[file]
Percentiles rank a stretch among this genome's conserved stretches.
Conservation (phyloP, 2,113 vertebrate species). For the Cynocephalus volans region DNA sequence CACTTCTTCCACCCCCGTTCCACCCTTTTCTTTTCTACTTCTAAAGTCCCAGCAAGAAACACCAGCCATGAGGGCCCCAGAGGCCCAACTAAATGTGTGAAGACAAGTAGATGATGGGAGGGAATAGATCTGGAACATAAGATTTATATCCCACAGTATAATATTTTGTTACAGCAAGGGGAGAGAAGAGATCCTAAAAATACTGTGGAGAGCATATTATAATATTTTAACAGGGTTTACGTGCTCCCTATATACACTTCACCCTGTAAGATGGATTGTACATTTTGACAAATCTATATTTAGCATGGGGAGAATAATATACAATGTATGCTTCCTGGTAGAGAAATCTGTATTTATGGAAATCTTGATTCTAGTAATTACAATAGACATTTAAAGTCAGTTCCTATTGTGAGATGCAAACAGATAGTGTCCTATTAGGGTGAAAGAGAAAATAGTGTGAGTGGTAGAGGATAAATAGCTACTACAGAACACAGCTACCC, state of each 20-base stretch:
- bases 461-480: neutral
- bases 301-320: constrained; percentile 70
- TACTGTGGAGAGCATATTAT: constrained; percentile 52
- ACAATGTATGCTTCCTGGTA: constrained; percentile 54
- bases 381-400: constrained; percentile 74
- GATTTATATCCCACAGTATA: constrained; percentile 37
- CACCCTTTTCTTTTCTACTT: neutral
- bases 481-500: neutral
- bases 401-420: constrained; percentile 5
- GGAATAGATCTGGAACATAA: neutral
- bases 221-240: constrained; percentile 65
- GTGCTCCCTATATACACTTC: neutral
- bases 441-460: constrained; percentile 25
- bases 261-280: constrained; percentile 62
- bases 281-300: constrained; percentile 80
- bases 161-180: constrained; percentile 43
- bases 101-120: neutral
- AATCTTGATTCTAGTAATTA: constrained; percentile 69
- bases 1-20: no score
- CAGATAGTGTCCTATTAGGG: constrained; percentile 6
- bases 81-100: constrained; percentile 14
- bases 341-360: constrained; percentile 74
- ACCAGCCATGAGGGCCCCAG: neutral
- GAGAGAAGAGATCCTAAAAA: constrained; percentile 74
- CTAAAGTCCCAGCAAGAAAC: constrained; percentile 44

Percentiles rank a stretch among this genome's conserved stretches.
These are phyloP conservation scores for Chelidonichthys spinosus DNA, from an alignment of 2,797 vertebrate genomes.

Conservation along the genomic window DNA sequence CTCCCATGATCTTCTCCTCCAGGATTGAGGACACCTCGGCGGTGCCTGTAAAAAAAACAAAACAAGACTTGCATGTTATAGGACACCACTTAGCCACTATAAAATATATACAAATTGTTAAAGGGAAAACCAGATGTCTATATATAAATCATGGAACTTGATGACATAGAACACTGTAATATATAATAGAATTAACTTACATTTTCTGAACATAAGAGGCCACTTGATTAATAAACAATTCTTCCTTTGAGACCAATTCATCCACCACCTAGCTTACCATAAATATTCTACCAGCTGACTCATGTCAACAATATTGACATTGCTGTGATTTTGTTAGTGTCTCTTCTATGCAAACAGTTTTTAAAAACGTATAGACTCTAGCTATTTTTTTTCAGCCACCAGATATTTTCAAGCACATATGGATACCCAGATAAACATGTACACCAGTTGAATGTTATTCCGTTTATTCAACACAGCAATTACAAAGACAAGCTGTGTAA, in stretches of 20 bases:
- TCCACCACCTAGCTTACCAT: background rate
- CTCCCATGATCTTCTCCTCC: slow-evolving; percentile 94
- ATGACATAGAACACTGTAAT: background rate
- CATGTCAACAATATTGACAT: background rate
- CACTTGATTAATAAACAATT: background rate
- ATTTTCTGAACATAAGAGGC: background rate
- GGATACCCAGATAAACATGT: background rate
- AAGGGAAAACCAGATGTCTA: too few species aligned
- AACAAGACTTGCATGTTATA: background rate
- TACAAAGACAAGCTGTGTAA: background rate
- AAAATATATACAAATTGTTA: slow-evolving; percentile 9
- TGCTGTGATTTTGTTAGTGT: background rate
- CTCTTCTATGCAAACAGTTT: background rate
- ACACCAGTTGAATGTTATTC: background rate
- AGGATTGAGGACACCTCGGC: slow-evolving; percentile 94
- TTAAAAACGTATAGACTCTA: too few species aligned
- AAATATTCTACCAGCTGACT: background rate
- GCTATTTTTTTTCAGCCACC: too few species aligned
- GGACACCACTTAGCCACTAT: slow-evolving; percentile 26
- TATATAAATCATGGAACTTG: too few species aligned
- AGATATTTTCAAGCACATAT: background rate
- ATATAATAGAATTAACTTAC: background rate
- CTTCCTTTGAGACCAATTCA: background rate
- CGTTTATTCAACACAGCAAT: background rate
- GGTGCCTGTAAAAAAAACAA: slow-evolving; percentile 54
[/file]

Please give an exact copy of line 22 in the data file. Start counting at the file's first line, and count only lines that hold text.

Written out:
- CAGATAGTGTCCTATTAGGG: constrained; percentile 6